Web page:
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How to bring light into a shade garden? 8 essential points to shed light on your green space. The shade garden has the major advantage of being very green and fairly dense, since the plants benefit from a 'climate' conducive to growing at their own pace, with a balanced general humidity ... But its major drawback is the lack of light, and sometimes cheerfulness! However, there are several ways to brighten it up a bit.
1. Play on the brightness of the leaves
There is a whole range of shade plants whose leaves can be variegated or have white or yellow edges. This is the case of hostas, stars of shade gardens, which come in many varieties: the 'Filigree Hosta', 'So Sweet', 'Cherry Berry' and the 'Golden Tiara' are particularly bright. Some others have the center of white leaves, such as 'Fire and Ice' or 'Extasy'. Among the clear leaves, some ferns are also fabulous and can even display an amazing yellow. Then put on the covers soils, an essential shade garden to replace the lawn (which requires more light). The small leaves of helxine and ivy can be light green or also variegated. Besides, the Latin name of helxine is 'soleirolia', evoking the luminosity of this fluffy foam, perfect for creating a zen atmosphere. Among the many ivies, choose ivy 'Gloire de marengo', hedera helix 'Glacier' or 'Colchica Dentata Variegata' … And if dark walls frame your shade garden, make it climb on it so that it catches the light. The space will be transformed by these brighter vegetated sections. The landscape designer Thomas Gentilini also advises to use on the walls , among the g the muehlenbeckia complexa, which is associated with plants with whitish colors on the ground, such as the common sedge or the ficus pumila with marbled foliage. Landscaper Clare Oberon also has her tips: "In shade gardens, I like to add golden or bronze and persistent foliage and play on the contrasts of shapes, in dry gardens rather luzules 'Luzula sylvatica Aurea', and in the cool gardens of Milium effusum 'Aureum' (a grass which is re-seeded), and heucheres 'Lime Rickey' - whose bloom is also vaporous and white ". Let's talk about blooms!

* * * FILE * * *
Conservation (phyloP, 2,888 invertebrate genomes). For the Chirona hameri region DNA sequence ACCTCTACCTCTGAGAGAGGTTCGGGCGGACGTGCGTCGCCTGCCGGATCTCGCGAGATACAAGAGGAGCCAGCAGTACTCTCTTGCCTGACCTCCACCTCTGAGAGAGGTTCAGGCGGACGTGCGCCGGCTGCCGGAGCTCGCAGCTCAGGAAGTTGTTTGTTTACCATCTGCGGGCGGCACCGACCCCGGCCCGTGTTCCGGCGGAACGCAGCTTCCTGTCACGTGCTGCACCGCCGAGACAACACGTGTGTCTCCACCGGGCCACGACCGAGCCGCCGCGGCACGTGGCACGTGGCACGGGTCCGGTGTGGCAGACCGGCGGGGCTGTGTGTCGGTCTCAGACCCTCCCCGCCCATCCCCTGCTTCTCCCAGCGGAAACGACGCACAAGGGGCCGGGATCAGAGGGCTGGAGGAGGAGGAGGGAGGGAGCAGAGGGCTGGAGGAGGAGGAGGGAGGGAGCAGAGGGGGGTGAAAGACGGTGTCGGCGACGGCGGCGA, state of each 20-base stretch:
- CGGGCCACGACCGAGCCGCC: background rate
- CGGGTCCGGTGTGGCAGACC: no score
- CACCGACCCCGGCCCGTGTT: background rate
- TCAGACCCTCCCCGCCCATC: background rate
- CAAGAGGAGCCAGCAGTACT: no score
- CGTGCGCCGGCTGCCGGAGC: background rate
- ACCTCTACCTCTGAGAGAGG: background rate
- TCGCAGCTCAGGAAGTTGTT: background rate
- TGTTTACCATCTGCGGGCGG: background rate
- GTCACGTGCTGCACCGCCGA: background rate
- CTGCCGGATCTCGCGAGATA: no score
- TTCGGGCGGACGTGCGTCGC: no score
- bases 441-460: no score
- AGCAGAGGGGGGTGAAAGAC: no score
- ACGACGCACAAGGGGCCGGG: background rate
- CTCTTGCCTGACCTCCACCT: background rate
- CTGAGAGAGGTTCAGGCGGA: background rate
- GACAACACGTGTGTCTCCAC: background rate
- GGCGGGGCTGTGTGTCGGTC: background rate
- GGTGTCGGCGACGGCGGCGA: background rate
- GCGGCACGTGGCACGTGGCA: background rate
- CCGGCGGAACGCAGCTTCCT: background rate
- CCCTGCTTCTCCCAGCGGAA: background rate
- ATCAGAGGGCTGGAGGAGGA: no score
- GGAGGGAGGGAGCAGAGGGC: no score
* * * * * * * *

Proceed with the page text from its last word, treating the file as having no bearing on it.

2. Bet on clear blooms
… Bright white or yellow! The essential is, first and foremost, the white hydrangea 'Annabelle', which landscapers often use to light up a dark garden, thanks to its huge, immaculate, high-pitched and superb flowers. Hydrangeas 'Grandiflora', 'Madame Emile Mouillère', 'Snowball', 'Lanarth White' or 'Libelle' are other attractive options. In addition, some hydrangeas have variegated foliage, such as the 'Tricolor'. Associate them, rather in partial shade, with white roses (Opalia, Iceberg or even the famous Ghislaine de Féligonde which flowers from white to orange) or a lilac 'Madame Lemoine' with large white and double flowers, for a dazzling spectacle. White hellebores and white arums are also the favorites of landscapers Thomas Gentilini and Clare Oberon in this category, along with the Mexican orange tree, acanthus, star jasmine (Trachelospermum jasminoides) or raphiolepis, which constitutes a pleasant shrub cushion. Without forgetting the anemone hybrida 'Whirlwind', the astrance (in partial shade) and the flower of the elves (Epimedium 'Fröhnleiten'), a perennial with clear foliage and a very bright yellow. Finally, let's add a white flowering ground cover here: the 'White Nancy' lamier.
3. Dare to color in your garden